Location: Burlington, Vermont
Date: August 16, 1993


August 16, 1993, was a hot and sunny day in Burlington, Vermont. 15-year-old Paula Haskell was inside her home, taking care of her three younger brothers. While 6-year-old David napped upstairs, Paula watched TV with 2-year-old Wesley and his 8-year-old brother, J.J.. Paula and J.J. saw Wesley wander out of the living room and heard him go upstairs, presumably to wake up David and coax him into playing.

A few minutes later, hearing no further sounds, Paula grew concerned and sent J.J. to look for Wesley. He found him, floating face up, unconscious, in the family swimming pool, and ran to get Paula, who began screaming in terror at the sight of his motionless little body.

Donna Hayes, who was watching her three children playing in their pool next door, heard Paula's screams and sprang into action. "I knew something major had happened," Donna said. "She let out one long scream, and then she was completely hysterical. She just kept screaming and screaming and screaming."

Donna ran next door, and Paula told her, "Wesley's in the pool--he's drowned." Get him out," Donna said. Then she went back to her house, called 911, and rushed back next door to find Paula kneeling over Wesley's body, rubbing her back. "I remember the smell of vomit and the purple--he was so purple, with these big white eyes," she said.

"I felt for a pulse, and didn't feel anything. I thought, 'Oh my God, how do you do CPR?' I gave him two rescue breaths, and then I knew his airway was open because his chest was beginning to rise. Then I went into chest compressions and then back to rescue breathing--and then I kept following the cycle. It was so hard--he was just so floppy and lifeless. I kept yelling, 'He's okay, Paula,' not knowing of course, if he was, but just needing to calm her down. "I was thinking, 'This is my fault. I'm supposed to be watching him and he's drowned because of me,' " Paula said.

For what seemed an unbearably long time, Wesley did not appear to respond to Donna's efforts. "I have no idea how long I was doing it. It seemed like forever," Donna said. "Finally, I thought I saw his eyes move and he started to make noises. I knew then that something had happened--I knew his heart had started. Then I just kept doing rescue breathing, knowing that was not going to hurt him."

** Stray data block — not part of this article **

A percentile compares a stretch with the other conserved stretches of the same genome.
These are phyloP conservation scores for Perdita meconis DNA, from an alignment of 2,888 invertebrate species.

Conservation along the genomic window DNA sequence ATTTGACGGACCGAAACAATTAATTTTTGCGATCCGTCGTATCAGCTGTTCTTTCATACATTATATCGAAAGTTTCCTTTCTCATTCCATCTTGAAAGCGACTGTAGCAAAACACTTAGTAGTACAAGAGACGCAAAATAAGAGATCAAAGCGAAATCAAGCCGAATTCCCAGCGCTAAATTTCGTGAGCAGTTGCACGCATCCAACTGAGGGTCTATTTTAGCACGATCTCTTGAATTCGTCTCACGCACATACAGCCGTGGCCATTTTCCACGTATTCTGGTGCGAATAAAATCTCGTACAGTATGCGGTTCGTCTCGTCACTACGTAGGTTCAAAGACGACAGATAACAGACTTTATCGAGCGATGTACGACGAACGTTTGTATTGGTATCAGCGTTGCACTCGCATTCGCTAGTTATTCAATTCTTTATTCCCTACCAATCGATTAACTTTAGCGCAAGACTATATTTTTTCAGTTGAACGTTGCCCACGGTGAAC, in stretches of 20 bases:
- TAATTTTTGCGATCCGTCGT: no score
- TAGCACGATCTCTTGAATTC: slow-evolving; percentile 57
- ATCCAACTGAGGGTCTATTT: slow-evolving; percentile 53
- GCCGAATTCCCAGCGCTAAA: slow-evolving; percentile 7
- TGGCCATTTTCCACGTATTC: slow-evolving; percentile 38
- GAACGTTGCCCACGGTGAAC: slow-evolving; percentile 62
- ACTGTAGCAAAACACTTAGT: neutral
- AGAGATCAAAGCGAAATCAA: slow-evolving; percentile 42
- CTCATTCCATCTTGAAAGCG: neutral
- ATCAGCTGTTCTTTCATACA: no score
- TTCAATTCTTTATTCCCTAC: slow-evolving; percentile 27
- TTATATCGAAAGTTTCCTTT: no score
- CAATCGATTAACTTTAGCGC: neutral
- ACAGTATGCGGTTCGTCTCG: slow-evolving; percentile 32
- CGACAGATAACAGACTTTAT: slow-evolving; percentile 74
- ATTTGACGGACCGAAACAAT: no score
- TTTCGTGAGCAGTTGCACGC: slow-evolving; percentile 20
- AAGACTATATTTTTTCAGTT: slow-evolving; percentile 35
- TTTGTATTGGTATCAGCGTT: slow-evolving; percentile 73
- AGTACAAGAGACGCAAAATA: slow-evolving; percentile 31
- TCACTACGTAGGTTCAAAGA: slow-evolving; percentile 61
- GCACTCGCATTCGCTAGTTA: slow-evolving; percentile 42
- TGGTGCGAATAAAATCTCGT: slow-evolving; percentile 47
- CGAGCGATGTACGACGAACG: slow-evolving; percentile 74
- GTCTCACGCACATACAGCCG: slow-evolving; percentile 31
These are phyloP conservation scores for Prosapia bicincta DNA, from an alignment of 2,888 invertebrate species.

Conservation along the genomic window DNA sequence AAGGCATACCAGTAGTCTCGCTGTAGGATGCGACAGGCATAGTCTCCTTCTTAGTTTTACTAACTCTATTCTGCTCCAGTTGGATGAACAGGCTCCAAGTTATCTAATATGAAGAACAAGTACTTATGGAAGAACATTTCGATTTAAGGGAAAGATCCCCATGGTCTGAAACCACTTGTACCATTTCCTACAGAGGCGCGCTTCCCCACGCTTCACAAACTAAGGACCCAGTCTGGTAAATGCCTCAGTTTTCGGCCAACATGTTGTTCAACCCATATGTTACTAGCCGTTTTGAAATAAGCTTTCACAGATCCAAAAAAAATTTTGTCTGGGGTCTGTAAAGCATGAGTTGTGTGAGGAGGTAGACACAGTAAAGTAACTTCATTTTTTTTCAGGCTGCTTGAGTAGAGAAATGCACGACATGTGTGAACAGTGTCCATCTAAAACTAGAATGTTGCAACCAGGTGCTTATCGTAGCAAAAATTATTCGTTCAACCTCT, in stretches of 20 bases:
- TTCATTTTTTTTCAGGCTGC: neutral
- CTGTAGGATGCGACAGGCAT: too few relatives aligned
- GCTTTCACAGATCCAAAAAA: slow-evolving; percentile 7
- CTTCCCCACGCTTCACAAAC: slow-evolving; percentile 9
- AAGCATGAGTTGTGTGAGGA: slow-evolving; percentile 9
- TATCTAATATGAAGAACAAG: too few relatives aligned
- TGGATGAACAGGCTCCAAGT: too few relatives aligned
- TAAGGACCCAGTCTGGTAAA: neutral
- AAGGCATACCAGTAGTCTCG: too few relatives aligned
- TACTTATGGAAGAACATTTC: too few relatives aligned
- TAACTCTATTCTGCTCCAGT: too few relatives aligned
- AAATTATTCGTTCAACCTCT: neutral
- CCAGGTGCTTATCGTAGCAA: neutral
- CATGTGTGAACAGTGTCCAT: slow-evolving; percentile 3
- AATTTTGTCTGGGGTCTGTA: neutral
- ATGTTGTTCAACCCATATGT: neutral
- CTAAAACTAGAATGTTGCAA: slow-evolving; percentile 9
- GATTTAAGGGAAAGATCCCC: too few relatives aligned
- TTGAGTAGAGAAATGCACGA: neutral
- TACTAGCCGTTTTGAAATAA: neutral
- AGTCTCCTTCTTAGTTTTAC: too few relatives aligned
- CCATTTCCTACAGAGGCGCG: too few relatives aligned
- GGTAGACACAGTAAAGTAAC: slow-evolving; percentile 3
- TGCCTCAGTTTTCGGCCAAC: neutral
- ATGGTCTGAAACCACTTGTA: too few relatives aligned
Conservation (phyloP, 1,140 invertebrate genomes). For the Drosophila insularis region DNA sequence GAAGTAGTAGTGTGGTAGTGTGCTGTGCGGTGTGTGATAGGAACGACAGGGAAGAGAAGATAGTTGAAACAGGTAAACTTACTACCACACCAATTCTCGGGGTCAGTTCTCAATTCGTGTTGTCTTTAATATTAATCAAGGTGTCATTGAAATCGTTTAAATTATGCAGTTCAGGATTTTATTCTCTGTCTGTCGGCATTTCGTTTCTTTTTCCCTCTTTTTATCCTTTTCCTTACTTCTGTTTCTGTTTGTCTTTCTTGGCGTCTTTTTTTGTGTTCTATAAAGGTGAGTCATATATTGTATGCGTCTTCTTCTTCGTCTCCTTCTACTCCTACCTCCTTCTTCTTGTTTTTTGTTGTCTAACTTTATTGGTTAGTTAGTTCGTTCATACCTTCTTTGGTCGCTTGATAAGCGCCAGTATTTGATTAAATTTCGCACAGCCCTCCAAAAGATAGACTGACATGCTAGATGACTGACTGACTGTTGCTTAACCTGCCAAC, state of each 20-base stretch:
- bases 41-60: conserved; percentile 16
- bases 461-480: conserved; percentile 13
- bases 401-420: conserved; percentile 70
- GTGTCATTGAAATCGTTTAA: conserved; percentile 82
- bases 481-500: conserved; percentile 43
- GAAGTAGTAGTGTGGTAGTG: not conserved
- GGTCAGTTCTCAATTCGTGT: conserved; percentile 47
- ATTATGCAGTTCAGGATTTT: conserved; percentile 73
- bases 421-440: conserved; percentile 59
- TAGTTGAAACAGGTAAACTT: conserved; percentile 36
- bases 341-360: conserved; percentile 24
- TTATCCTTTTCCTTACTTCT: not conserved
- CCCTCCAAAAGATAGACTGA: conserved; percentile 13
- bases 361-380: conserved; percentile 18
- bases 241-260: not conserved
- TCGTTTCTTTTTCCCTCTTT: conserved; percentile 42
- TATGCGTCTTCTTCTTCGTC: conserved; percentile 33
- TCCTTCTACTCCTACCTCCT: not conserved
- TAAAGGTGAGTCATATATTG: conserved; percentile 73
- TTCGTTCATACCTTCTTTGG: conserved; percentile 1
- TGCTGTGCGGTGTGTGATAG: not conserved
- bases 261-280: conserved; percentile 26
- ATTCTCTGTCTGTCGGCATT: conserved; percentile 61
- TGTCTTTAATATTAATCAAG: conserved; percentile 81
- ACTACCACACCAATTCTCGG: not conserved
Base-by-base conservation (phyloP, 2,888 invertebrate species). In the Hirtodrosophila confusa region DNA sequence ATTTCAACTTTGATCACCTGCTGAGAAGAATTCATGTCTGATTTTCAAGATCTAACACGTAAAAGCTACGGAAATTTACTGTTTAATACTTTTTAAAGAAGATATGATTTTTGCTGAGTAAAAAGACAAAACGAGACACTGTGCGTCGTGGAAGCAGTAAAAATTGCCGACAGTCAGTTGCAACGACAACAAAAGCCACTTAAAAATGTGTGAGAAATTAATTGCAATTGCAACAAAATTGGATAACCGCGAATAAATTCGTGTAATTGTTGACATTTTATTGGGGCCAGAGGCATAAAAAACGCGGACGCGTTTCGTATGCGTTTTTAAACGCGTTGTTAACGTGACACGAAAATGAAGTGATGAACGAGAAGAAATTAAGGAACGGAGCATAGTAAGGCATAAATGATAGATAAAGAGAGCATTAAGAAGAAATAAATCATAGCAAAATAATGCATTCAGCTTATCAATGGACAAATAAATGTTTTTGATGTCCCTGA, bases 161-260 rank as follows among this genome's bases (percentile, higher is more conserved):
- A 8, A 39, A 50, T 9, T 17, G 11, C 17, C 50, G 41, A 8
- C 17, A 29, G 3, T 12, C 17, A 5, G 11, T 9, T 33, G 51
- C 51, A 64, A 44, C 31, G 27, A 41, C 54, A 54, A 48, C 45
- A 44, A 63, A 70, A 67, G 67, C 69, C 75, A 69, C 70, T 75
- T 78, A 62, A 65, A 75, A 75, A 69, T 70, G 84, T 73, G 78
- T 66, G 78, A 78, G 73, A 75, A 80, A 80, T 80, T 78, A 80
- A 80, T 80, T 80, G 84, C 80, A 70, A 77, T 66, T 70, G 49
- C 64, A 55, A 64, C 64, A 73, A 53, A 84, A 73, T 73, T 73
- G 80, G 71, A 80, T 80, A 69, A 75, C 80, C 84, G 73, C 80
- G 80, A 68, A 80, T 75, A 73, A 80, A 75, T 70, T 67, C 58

Within 5 minutes of Donna's call, she heard sirens at the front of her house and a rescue unit from the Burlington Fire Department arrived, which included EMT Brian Trudeau. "When we got there, the child was already breathing. He seemed to be conscious, but he wasn't really responding to us." Wesley was rolled on his side to keep his airway clear until medics arrived to give him oxygen therapy, place him on a backboard as a precaution in case of spinal injury, and transport him to the nearest hospital.

"Donna reacted as calmly as anyone probably could," Trudeau said later, assessing the situation. "I think there's a very good chance that the child could have suffered some kind of brain damage had she not started the CPR." "I never thought I'd be able to handle an emergency," Donna said, "but the fact that I knew CPR made me calm. Before we got our pool, I wanted my husband to be certified in CPR. He said, 'I've seen it on TV. I could probably do it.' I said, 'No, you need to know the details. You have to take a course.' "

Wesley was released from the hospital on the following day with no sign of permanent injury, to the enormous relief of his family. "The day after he came home, he was running around again and just fine," Paula said. "I can't express how thankful I am for everyone who helped. I've learned from this that you never take you off a child for a minute. You have no idea where a child can wander off to."

Bob Haskell, Wesley's father, put a fence around the pool the following week. "It doesn't take long to drown," he said. "I'm just so grateful that Donna was there. If she hadn't been, I think my son would be dead." "It didn't really hit me until I saw Wesley again," Donna said. "That was when I finally realized what had happened--that I had looked at a baby that had no life in him and given him the breath of life. It's incredible."